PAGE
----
Wednesday, June 15, 2011

Want Transparency in Food Production? Visit Your Local Farm

Last year, we went to a public talk given by Joel Salatin, the local sustainable farmer turned food activist featured in such media as my beloved The Omnivore's Dilemma or the documentary Food Inc.  One of the many issues that Salatin promotes is the idea that food production should be transparent--that the people who are producing your food should welcome you to see what is being raised and how.  Of course, outside visitors are not welcomed by most factory food production sites, and Salatin says there is a reason for that.  He argues that industrialized food cuts all sorts of corners (such as the recent new items that testing found that the "beef" in Taco Bell's "beef tacos" was actually only about 30% beef) that they don't want the public to know about.   For a brief discussion of this issue, watch the four-minute video below:

However, just the opposite is true of most local farms, especially those that practice sustainable and organic/no or low pesticides/natural food production.  So we took advantage of that this week when we went to visit the farm from which we purchase most of our vegetables at our local farmers market.

When we asked about visiting, our farmers, Barbara and Loyied Norris, said they were glad to have us anytime, and whipped out a map.  Their farm is within Wake County, about half an hour from our home.  So we drove out there, and found not only gracious hosts (despite the weather being in the upper 90's), but a gorgeous farm.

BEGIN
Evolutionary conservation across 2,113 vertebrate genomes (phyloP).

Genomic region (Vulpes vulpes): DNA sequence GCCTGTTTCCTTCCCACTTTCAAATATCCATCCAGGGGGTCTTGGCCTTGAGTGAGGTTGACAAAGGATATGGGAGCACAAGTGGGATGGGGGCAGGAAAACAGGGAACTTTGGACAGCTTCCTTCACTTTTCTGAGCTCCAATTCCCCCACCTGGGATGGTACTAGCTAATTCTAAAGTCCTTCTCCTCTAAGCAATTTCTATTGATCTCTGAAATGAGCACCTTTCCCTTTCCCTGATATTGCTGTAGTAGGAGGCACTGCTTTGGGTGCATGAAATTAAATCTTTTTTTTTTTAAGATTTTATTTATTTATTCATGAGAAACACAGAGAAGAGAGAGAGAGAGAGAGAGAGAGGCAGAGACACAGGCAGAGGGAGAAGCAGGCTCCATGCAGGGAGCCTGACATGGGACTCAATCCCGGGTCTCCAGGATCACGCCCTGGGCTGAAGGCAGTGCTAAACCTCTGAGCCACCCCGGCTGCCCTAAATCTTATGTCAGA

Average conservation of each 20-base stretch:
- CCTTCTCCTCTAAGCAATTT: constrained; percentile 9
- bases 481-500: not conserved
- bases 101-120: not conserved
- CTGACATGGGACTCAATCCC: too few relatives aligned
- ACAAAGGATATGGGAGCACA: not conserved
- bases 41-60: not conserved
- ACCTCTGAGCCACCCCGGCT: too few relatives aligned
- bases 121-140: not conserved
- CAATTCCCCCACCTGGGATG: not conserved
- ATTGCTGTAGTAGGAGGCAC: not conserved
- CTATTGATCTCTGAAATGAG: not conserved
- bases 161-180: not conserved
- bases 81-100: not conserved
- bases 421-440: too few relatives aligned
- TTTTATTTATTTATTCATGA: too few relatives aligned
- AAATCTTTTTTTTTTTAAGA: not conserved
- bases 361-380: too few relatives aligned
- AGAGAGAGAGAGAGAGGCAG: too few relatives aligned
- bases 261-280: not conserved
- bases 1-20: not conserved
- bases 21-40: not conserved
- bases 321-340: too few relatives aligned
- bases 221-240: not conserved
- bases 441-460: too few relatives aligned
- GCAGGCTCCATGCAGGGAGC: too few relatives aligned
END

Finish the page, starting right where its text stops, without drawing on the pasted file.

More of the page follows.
Loyied Norris and vistors

Mr. Loyied took a break from his irrigating and fertilizing to show us around.  He farms about 60 acres, filled with all sorts of produce.  They also have a beautiful pond that is clear of algae and green scum, stocked with fish that the Norris family and friends catch for supper.

The children got to see the dried stalks of crops that are done for the year (such as the sugar snap peas), and walked along the blooming beds of current crops, such as tomatoes and squash.

They also got to see the fields of treats that we have to look forward to in the future, such as peppers (I can't buy enough peppers to keep my son satisfied, so loves to eat them raw as a snack).

It was a great learning experience for the children, and a great reminder for the adults that it really does matter where you get your food.  Mr. Norris is in his 80's, but he still works in the field every day, despite the temperature or weather.  Farms like his are a treasure, and we should do all that we can to support them.

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